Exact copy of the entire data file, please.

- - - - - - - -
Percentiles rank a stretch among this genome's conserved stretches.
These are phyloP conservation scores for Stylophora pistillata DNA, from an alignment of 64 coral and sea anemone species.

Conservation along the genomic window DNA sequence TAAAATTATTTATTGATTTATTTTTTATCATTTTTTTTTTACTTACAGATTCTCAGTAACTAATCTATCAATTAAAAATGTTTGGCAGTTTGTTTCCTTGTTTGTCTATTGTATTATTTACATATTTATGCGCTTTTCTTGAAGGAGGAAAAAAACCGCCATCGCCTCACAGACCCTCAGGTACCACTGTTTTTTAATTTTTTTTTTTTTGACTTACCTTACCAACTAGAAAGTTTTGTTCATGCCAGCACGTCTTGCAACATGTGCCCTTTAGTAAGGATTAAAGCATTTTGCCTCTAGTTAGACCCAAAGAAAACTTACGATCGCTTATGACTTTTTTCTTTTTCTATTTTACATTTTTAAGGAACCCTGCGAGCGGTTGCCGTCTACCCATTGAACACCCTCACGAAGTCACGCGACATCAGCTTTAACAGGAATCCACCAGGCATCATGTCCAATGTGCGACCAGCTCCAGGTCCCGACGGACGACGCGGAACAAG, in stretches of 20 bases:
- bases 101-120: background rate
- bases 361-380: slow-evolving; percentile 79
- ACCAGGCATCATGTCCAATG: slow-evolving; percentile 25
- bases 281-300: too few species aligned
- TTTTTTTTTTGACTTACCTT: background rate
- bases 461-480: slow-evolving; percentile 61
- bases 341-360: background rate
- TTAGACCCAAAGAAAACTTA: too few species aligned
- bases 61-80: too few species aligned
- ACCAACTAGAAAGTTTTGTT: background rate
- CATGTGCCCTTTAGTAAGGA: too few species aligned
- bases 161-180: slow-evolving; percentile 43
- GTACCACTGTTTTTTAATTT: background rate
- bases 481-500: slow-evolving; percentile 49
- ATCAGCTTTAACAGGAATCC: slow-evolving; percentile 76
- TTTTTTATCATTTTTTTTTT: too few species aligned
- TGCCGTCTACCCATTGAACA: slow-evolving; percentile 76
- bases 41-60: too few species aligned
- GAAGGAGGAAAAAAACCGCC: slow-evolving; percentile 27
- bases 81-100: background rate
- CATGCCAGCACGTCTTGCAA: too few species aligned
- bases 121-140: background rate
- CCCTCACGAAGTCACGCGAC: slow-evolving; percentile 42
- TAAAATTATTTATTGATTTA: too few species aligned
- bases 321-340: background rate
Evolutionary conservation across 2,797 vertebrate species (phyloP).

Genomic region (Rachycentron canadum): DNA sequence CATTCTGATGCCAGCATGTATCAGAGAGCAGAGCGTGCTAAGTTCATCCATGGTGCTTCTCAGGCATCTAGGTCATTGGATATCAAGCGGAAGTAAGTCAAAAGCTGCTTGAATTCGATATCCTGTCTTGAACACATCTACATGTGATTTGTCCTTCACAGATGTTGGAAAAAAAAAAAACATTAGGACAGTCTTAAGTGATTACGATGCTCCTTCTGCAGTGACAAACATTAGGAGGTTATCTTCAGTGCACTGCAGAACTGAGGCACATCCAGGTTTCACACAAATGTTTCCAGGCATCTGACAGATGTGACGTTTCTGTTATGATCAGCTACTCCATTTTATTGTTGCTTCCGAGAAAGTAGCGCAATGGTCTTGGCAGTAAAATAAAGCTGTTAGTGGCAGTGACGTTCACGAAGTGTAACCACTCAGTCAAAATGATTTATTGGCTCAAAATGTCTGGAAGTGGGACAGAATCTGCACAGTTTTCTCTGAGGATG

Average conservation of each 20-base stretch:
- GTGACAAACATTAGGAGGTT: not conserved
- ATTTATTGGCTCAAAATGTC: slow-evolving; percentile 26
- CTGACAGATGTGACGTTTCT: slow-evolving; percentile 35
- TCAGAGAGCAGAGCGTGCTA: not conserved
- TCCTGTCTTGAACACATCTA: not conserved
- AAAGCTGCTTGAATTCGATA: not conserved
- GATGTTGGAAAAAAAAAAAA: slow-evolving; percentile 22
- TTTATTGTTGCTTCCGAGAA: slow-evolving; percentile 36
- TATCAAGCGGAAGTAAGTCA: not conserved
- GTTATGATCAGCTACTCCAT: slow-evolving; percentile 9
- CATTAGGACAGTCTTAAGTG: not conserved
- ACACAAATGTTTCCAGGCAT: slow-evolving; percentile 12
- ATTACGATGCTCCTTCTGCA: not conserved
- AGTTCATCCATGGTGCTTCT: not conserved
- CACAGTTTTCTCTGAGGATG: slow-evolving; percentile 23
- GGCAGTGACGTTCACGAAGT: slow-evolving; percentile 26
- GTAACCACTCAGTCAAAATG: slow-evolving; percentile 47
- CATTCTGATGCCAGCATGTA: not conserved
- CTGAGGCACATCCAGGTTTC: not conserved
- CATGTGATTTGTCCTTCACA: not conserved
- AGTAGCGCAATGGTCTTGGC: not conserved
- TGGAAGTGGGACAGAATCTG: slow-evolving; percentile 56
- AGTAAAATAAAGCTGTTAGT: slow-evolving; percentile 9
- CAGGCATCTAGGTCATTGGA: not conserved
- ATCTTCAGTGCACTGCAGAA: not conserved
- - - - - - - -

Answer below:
Percentiles rank a stretch among this genome's conserved stretches.
These are phyloP conservation scores for Stylophora pistillata DNA, from an alignment of 64 coral and sea anemone species.

Conservation along the genomic window DNA sequence TAAAATTATTTATTGATTTATTTTTTATCATTTTTTTTTTACTTACAGATTCTCAGTAACTAATCTATCAATTAAAAATGTTTGGCAGTTTGTTTCCTTGTTTGTCTATTGTATTATTTACATATTTATGCGCTTTTCTTGAAGGAGGAAAAAAACCGCCATCGCCTCACAGACCCTCAGGTACCACTGTTTTTTAATTTTTTTTTTTTTGACTTACCTTACCAACTAGAAAGTTTTGTTCATGCCAGCACGTCTTGCAACATGTGCCCTTTAGTAAGGATTAAAGCATTTTGCCTCTAGTTAGACCCAAAGAAAACTTACGATCGCTTATGACTTTTTTCTTTTTCTATTTTACATTTTTAAGGAACCCTGCGAGCGGTTGCCGTCTACCCATTGAACACCCTCACGAAGTCACGCGACATCAGCTTTAACAGGAATCCACCAGGCATCATGTCCAATGTGCGACCAGCTCCAGGTCCCGACGGACGACGCGGAACAAG, in stretches of 20 bases:
- bases 101-120: background rate
- bases 361-380: slow-evolving; percentile 79
- ACCAGGCATCATGTCCAATG: slow-evolving; percentile 25
- bases 281-300: too few species aligned
- TTTTTTTTTTGACTTACCTT: background rate
- bases 461-480: slow-evolving; percentile 61
- bases 341-360: background rate
- TTAGACCCAAAGAAAACTTA: too few species aligned
- bases 61-80: too few species aligned
- ACCAACTAGAAAGTTTTGTT: background rate
- CATGTGCCCTTTAGTAAGGA: too few species aligned
- bases 161-180: slow-evolving; percentile 43
- GTACCACTGTTTTTTAATTT: background rate
- bases 481-500: slow-evolving; percentile 49
- ATCAGCTTTAACAGGAATCC: slow-evolving; percentile 76
- TTTTTTATCATTTTTTTTTT: too few species aligned
- TGCCGTCTACCCATTGAACA: slow-evolving; percentile 76
- bases 41-60: too few species aligned
- GAAGGAGGAAAAAAACCGCC: slow-evolving; percentile 27
- bases 81-100: background rate
- CATGCCAGCACGTCTTGCAA: too few species aligned
- bases 121-140: background rate
- CCCTCACGAAGTCACGCGAC: slow-evolving; percentile 42
- TAAAATTATTTATTGATTTA: too few species aligned
- bases 321-340: background rate
Evolutionary conservation across 2,797 vertebrate species (phyloP).

Genomic region (Rachycentron canadum): DNA sequence CATTCTGATGCCAGCATGTATCAGAGAGCAGAGCGTGCTAAGTTCATCCATGGTGCTTCTCAGGCATCTAGGTCATTGGATATCAAGCGGAAGTAAGTCAAAAGCTGCTTGAATTCGATATCCTGTCTTGAACACATCTACATGTGATTTGTCCTTCACAGATGTTGGAAAAAAAAAAAACATTAGGACAGTCTTAAGTGATTACGATGCTCCTTCTGCAGTGACAAACATTAGGAGGTTATCTTCAGTGCACTGCAGAACTGAGGCACATCCAGGTTTCACACAAATGTTTCCAGGCATCTGACAGATGTGACGTTTCTGTTATGATCAGCTACTCCATTTTATTGTTGCTTCCGAGAAAGTAGCGCAATGGTCTTGGCAGTAAAATAAAGCTGTTAGTGGCAGTGACGTTCACGAAGTGTAACCACTCAGTCAAAATGATTTATTGGCTCAAAATGTCTGGAAGTGGGACAGAATCTGCACAGTTTTCTCTGAGGATG

Average conservation of each 20-base stretch:
- GTGACAAACATTAGGAGGTT: not conserved
- ATTTATTGGCTCAAAATGTC: slow-evolving; percentile 26
- CTGACAGATGTGACGTTTCT: slow-evolving; percentile 35
- TCAGAGAGCAGAGCGTGCTA: not conserved
- TCCTGTCTTGAACACATCTA: not conserved
- AAAGCTGCTTGAATTCGATA: not conserved
- GATGTTGGAAAAAAAAAAAA: slow-evolving; percentile 22
- TTTATTGTTGCTTCCGAGAA: slow-evolving; percentile 36
- TATCAAGCGGAAGTAAGTCA: not conserved
- GTTATGATCAGCTACTCCAT: slow-evolving; percentile 9
- CATTAGGACAGTCTTAAGTG: not conserved
- ACACAAATGTTTCCAGGCAT: slow-evolving; percentile 12
- ATTACGATGCTCCTTCTGCA: not conserved
- AGTTCATCCATGGTGCTTCT: not conserved
- CACAGTTTTCTCTGAGGATG: slow-evolving; percentile 23
- GGCAGTGACGTTCACGAAGT: slow-evolving; percentile 26
- GTAACCACTCAGTCAAAATG: slow-evolving; percentile 47
- CATTCTGATGCCAGCATGTA: not conserved
- CTGAGGCACATCCAGGTTTC: not conserved
- CATGTGATTTGTCCTTCACA: not conserved
- AGTAGCGCAATGGTCTTGGC: not conserved
- TGGAAGTGGGACAGAATCTG: slow-evolving; percentile 56
- AGTAAAATAAAGCTGTTAGT: slow-evolving; percentile 9
- CAGGCATCTAGGTCATTGGA: not conserved
- ATCTTCAGTGCACTGCAGAA: not conserved